Why Women Are Less Likely to Survive Sudden Cardiac Arrest Than Men

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Researchers say there are a number of warning signs for sudden cardiac arrest. They add that women are less likely to be diagnosed with the condition because heart failure is generally thought to be a man’s disease.

They also note that women are less likely to survive sudden cardiac arrest because bystanders are slower to provide resuscitation to women.

Experts say you can lower your risk of sudden cardiac arrest by not smoking, exercising regularly, and eating a heart-healthy diet.

Women have a lower survival rate from sudden cardiac arrest, partly because bystanders are slower to provide resuscitation to women than men, according to a study published this week.

The researchers also found that primary care visits substantially rose in the weeks before a sudden cardiac arrest. The scientists believe this shows there are more warning signs of impending cardiac arrest than previously thought.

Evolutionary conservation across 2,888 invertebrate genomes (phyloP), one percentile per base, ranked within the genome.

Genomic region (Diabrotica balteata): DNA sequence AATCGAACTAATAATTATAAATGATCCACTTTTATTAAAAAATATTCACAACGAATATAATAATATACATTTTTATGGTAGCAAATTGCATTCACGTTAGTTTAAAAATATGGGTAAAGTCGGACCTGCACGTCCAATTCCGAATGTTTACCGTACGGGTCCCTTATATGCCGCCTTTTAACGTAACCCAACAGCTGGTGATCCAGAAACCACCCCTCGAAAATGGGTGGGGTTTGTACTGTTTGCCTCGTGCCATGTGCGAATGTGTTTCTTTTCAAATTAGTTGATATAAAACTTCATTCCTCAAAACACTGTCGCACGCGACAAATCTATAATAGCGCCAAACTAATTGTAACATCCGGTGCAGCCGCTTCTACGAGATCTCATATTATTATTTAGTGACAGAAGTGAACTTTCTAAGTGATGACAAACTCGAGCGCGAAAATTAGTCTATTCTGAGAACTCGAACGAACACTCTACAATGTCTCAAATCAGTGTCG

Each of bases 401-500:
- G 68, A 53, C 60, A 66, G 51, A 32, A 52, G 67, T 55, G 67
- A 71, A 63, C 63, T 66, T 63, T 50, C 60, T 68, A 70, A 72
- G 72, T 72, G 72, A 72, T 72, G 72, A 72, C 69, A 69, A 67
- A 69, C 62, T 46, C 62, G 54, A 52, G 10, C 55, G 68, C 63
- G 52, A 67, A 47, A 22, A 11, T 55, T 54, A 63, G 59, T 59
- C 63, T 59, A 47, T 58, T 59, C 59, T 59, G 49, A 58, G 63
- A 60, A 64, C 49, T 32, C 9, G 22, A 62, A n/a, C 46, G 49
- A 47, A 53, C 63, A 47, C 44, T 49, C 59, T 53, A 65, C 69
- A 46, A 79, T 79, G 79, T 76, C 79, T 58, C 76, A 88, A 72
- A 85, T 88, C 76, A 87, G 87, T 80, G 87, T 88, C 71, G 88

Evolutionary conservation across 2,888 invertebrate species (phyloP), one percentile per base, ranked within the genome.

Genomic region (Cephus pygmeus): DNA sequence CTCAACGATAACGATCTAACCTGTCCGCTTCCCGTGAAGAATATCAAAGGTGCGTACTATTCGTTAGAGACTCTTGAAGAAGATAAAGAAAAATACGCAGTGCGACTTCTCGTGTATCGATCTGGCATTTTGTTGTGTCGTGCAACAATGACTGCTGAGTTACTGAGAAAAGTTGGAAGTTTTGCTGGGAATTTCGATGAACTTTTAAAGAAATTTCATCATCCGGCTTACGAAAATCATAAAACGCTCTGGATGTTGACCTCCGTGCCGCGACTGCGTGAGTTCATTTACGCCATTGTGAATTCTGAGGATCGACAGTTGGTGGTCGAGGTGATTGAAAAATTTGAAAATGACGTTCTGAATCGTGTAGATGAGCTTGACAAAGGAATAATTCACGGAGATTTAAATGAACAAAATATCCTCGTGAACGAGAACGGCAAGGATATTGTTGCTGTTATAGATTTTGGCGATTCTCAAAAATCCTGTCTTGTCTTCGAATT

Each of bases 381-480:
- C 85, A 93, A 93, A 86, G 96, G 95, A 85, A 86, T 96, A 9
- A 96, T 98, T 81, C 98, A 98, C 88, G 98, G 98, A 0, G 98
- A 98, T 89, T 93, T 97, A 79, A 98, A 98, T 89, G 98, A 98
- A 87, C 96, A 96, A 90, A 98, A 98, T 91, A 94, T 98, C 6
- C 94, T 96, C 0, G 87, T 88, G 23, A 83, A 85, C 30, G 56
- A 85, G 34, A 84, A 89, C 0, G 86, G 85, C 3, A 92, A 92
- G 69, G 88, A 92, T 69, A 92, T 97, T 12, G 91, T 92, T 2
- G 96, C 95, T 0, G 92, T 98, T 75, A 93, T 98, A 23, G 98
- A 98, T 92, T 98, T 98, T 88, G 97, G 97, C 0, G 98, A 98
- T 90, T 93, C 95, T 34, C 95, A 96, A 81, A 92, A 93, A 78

The researchers said this information could help medical professionals identify people at imminent risk of cardiac arrest to help prevent it.

“There could be signs and symptoms of worsening coronary artery disease before a cardiac arrest, which could result in more primary care visits,” said Dr. Salvatore Savona, an electrophysiologist at The Ohio State University Wexner Medical Center.

“Cardiac arrest is typically caused by ventricular arrhythmia or an irregular rhythm from the bottom chamber of the heart,” he told Healthline. “As noted, ventricular fibrillation (VF) is one of these rhythms. A common underlying cause for developing VF is coronary artery disease.”

Details from the cardiac arrest study

The researchers pooled data from 15 members of the European Society of Cardiology (ESCAPE-NET) to create a database of more than 100,000 people who have experienced sudden cardiac arrest victims as well as a biobank with 10,000 DNA samples.

Dr. Hanno Tan, ESCAPE-NET project leader and cardiologist at the University of Amsterdam Medical Centre AMC in the Netherlands, said he hopes this information can provide information for researchers to use when studying cardiac arrest.

“Sudden cardiac arrest is a pressing public health problem that has so far been extremely hard to solve, largely because of the lack of difficulty to obtain detailed clinical data and biological samples,” Tan said in a press statement.